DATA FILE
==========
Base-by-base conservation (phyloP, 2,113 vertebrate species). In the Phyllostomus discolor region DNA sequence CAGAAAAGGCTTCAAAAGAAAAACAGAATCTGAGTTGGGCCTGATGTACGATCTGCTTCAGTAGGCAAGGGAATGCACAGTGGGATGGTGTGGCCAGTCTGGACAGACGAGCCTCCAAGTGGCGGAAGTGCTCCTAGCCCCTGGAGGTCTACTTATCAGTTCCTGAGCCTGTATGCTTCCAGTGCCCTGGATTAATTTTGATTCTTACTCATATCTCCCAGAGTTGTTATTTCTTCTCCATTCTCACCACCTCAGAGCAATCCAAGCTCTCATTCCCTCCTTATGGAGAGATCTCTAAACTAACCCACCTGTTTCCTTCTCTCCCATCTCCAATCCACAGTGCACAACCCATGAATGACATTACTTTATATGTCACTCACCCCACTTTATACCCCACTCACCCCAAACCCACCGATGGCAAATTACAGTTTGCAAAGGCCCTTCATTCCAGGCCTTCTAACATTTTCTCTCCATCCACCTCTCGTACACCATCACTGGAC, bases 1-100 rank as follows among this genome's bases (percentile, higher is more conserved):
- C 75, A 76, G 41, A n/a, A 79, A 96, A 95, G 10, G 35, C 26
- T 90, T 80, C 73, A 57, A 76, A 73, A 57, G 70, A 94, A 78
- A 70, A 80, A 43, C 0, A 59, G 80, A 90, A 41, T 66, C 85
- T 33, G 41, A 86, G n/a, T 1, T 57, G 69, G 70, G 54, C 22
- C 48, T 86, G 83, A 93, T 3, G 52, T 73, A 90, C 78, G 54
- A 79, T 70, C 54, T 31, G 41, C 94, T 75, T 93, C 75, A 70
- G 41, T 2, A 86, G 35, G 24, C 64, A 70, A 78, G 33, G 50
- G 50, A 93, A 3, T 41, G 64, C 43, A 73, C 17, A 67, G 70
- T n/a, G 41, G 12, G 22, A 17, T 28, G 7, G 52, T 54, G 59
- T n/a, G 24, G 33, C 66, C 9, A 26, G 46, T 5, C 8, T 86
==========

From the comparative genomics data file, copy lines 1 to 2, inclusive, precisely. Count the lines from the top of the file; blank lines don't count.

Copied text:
Base-by-base conservation (phyloP, 2,113 vertebrate species). In the Phyllostomus discolor region DNA sequence CAGAAAAGGCTTCAAAAGAAAAACAGAATCTGAGTTGGGCCTGATGTACGATCTGCTTCAGTAGGCAAGGGAATGCACAGTGGGATGGTGTGGCCAGTCTGGACAGACGAGCCTCCAAGTGGCGGAAGTGCTCCTAGCCCCTGGAGGTCTACTTATCAGTTCCTGAGCCTGTATGCTTCCAGTGCCCTGGATTAATTTTGATTCTTACTCATATCTCCCAGAGTTGTTATTTCTTCTCCATTCTCACCACCTCAGAGCAATCCAAGCTCTCATTCCCTCCTTATGGAGAGATCTCTAAACTAACCCACCTGTTTCCTTCTCTCCCATCTCCAATCCACAGTGCACAACCCATGAATGACATTACTTTATATGTCACTCACCCCACTTTATACCCCACTCACCCCAAACCCACCGATGGCAAATTACAGTTTGCAAAGGCCCTTCATTCCAGGCCTTCTAACATTTTCTCTCCATCCACCTCTCGTACACCATCACTGGAC, bases 1-100 rank as follows among this genome's bases (percentile, higher is more conserved):
- C 75, A 76, G 41, A n/a, A 79, A 96, A 95, G 10, G 35, C 26